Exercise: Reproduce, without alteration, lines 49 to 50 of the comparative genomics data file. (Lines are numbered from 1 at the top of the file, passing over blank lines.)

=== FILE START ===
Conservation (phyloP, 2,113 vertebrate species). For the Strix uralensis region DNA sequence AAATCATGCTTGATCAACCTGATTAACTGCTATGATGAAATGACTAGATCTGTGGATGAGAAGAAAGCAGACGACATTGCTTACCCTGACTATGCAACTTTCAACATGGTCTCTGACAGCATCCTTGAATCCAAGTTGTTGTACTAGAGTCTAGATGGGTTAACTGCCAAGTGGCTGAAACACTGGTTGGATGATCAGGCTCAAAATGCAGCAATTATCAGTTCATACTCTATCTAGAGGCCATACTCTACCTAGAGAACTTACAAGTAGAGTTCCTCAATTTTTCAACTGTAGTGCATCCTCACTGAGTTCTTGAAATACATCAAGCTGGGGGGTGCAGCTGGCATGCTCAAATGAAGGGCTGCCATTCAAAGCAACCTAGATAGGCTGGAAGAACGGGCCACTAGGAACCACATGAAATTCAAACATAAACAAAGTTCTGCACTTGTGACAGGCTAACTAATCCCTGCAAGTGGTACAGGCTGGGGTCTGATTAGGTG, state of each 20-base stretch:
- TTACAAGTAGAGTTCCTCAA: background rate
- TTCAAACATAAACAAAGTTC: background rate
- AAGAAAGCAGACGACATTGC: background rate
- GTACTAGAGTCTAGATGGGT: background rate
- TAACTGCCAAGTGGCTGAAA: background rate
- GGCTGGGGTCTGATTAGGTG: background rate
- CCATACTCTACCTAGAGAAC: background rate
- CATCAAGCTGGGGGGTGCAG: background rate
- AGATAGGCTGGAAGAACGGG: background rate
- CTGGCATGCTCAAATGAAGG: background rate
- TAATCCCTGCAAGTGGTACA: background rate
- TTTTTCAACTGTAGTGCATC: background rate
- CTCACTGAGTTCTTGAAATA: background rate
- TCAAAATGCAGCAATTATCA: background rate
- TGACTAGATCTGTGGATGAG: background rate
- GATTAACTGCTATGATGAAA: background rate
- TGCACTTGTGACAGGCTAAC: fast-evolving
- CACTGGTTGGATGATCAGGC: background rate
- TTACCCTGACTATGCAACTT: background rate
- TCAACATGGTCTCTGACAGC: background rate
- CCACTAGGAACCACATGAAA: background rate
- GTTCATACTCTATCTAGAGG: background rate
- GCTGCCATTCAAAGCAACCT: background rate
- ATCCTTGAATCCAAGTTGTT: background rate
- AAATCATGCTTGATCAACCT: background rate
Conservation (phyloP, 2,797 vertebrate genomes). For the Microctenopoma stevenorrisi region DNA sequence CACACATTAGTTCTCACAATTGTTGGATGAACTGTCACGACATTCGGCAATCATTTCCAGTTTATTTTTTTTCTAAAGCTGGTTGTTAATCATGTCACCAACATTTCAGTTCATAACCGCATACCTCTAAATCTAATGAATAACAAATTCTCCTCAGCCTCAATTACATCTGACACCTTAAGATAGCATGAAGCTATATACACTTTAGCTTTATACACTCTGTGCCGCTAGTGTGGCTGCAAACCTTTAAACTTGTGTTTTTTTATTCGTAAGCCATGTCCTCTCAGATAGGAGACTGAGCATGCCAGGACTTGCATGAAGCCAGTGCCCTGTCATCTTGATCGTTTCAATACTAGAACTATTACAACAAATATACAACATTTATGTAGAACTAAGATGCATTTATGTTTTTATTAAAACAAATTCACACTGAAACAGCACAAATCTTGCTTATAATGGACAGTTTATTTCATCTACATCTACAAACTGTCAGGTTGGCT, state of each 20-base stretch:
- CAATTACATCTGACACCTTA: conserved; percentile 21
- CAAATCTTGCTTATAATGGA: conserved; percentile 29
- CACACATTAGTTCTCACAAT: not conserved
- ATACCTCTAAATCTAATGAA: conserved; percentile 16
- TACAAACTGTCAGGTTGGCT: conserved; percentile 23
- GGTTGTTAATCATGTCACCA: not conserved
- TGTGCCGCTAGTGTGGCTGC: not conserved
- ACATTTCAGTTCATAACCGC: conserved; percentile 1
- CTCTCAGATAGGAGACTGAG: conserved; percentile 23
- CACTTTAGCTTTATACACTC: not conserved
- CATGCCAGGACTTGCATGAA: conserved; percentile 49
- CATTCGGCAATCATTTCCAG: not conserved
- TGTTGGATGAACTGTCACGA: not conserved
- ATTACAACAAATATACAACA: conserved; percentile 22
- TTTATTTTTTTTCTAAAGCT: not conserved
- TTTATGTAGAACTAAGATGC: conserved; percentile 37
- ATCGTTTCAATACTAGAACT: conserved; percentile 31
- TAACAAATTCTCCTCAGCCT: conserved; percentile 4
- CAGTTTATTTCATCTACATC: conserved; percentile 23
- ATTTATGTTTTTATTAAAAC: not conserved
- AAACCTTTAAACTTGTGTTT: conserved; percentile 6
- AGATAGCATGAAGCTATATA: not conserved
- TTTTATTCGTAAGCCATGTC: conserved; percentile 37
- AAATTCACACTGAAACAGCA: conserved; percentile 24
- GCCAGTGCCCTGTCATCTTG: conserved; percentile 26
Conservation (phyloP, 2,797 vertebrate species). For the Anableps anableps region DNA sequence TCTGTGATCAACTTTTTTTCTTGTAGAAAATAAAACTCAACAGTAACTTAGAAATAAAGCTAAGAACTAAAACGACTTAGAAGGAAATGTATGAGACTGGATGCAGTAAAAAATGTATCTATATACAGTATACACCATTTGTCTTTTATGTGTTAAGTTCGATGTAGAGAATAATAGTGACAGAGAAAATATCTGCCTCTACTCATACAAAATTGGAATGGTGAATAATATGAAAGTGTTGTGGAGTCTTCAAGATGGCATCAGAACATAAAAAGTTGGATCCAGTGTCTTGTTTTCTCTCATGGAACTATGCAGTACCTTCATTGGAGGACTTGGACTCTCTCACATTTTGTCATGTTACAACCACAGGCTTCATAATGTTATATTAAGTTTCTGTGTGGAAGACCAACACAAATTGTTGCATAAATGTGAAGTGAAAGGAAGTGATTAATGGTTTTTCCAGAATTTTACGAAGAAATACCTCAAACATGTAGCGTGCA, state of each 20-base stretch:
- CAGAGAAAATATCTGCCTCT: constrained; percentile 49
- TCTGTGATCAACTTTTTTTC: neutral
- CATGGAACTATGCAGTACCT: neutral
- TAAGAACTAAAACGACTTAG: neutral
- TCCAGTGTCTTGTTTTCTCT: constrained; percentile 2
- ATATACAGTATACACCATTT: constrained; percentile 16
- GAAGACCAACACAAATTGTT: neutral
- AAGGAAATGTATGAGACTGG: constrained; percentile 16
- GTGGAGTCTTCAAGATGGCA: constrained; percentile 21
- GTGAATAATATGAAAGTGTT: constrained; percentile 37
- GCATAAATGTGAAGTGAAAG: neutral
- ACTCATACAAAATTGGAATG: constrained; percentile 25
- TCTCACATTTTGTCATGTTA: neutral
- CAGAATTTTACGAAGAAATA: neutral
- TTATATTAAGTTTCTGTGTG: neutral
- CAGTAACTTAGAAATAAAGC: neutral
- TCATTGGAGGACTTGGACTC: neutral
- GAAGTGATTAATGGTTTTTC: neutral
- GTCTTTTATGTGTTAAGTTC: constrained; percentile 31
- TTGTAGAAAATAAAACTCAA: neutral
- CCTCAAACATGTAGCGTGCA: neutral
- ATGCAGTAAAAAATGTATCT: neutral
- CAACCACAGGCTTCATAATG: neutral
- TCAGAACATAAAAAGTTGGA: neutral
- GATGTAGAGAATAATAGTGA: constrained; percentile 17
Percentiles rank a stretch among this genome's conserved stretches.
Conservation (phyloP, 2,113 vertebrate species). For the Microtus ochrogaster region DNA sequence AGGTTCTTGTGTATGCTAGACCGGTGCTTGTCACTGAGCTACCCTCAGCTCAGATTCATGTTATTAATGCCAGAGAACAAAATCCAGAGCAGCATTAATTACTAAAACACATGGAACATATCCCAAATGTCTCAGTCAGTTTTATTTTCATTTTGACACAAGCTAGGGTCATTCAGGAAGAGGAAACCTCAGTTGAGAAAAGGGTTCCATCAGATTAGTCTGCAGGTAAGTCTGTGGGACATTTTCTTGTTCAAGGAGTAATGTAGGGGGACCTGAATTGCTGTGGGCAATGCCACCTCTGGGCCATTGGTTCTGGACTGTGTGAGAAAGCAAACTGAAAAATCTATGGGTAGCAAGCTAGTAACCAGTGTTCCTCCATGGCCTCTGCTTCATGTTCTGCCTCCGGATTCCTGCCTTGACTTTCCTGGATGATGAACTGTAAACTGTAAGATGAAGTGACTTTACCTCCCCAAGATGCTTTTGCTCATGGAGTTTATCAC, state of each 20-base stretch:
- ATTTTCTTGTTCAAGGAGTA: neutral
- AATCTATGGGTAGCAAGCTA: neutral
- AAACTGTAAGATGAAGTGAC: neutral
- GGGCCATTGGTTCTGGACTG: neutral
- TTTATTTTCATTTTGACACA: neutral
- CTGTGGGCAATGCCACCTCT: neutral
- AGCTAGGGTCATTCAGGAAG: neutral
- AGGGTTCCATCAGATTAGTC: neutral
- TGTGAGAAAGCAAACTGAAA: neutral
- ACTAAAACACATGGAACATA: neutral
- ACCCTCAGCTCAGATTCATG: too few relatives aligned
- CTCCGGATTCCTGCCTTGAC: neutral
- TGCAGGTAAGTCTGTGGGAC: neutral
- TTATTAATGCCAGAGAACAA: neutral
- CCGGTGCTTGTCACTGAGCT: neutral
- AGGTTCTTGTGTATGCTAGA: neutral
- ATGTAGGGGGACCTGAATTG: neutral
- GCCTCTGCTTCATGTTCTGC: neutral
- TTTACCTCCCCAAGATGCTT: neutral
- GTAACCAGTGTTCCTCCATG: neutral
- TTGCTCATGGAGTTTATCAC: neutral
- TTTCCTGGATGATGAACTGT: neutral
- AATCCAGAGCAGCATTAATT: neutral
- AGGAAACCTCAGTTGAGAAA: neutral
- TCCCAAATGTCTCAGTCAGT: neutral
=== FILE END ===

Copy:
- AGATAGCATGAAGCTATATA: not conserved
- TTTTATTCGTAAGCCATGTC: conserved; percentile 37